The global epidemic indicates that one third of adults in the United States and over 11% of these individuals have diabetes with the incidence of diabetes predicted to increase to 21% by 2050. In various continents the rise in the global diabetes epidemic has been associated with cell suicide in various organs that are related to obesity, diabetes and neurodegenerative diseases. Therapeutics to control and stabilize the severity of the metabolic syndrome and diabetes in various communities are required to prevent mental illness and early cellular senescence that is connected to the lifespan of diabetics. The increased cell senescence in diabetes has been associated with the limited ability of cells to divide with indication of telomere shortening and genomic instability connected to cell suicide. Diet and liver diseases are closely connected and are of central importance with aging and programmed cell death pathways. Nutritional therapy and appetite control have become of central importance to nutrigenomics as early nutritional therapy may assist genes to delay liver and brain diseases associated with insulin resistance, cancer and aging. Interests in the global epidemic in Type 2 diabetes has been associated with accelerated dementia and even to progression to Parkinson’s disease and Alzheimer’s disease. Anti-aging therapies such as diet, lifestyle and selective drug therapy early in life may prevent calorie overload and activation of calorie sensitive gene Sirtuin 1 that control genotoxic stress in cardiovascular disease and diabetes that accelerates aging, PD and AD.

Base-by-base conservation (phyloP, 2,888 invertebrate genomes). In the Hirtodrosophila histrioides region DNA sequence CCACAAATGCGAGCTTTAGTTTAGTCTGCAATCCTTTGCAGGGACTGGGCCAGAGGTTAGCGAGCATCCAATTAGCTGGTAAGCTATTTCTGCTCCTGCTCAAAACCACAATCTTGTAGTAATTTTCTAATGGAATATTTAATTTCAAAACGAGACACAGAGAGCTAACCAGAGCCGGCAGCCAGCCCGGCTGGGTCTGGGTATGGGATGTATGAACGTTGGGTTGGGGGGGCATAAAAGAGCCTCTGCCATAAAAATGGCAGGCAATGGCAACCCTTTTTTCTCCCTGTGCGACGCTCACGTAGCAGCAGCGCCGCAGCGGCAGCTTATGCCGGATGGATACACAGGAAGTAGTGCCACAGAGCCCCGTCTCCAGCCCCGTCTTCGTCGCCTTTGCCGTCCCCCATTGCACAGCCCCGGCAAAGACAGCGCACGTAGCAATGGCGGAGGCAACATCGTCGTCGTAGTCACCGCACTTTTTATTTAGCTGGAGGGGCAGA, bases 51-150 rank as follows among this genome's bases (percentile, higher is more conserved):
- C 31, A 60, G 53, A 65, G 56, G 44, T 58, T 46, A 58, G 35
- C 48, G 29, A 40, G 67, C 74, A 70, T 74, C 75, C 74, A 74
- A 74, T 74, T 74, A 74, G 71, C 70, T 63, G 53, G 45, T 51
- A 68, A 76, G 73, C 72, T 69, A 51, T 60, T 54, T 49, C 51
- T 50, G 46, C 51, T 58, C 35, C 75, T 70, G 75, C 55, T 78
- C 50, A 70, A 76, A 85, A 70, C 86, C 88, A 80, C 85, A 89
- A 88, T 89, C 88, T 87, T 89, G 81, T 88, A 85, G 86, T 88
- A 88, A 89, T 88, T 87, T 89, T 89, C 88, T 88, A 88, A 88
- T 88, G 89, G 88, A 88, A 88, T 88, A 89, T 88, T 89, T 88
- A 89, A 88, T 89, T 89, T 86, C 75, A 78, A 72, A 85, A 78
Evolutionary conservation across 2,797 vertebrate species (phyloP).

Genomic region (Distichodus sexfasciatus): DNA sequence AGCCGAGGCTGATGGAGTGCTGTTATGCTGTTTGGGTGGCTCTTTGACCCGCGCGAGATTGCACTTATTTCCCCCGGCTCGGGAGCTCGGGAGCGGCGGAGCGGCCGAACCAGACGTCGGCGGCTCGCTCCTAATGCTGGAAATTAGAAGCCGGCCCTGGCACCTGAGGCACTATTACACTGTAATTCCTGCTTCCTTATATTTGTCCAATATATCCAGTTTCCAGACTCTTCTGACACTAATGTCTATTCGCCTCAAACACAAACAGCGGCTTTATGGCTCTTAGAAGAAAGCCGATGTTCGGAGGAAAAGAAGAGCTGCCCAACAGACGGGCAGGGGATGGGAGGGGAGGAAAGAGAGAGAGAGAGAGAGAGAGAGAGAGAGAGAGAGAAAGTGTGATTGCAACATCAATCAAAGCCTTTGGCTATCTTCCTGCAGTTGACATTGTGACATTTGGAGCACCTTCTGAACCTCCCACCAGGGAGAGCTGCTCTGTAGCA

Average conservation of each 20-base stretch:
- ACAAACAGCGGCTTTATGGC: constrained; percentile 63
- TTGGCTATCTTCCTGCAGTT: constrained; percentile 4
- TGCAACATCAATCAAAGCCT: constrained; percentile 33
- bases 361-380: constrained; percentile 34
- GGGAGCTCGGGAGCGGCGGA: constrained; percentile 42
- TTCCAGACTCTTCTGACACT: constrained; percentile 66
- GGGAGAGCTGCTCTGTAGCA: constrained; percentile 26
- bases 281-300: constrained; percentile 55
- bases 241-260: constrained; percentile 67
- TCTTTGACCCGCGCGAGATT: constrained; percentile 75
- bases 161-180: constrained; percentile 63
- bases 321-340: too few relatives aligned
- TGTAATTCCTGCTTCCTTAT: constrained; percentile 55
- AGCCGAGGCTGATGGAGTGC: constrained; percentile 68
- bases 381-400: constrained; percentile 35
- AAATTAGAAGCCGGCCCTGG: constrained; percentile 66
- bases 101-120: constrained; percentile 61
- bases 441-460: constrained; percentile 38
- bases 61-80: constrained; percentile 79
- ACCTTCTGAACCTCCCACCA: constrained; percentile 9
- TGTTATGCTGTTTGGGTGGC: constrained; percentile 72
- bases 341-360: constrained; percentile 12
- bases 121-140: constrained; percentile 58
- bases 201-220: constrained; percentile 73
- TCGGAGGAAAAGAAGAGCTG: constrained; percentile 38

|Publication status||Published - 3 Nov 2014|
|Event||5th World Congress on Diabetes and Metabolism - Las Vegas, United States|
Duration: 3 Nov 2014 → 5 Nov 2014
|Conference||5th World Congress on Diabetes and Metabolism|
|Period||3/11/14 → 5/11/14|
Martins, I. (2014). Nutritional and Genotoxic stress contributes to diabetes and neurodegenerative diseases such as Parkinson’s disease and Alzheimer’s disease. Abstract from 5th World Congress on Diabetes and Metabolism, Las Vegas, United States.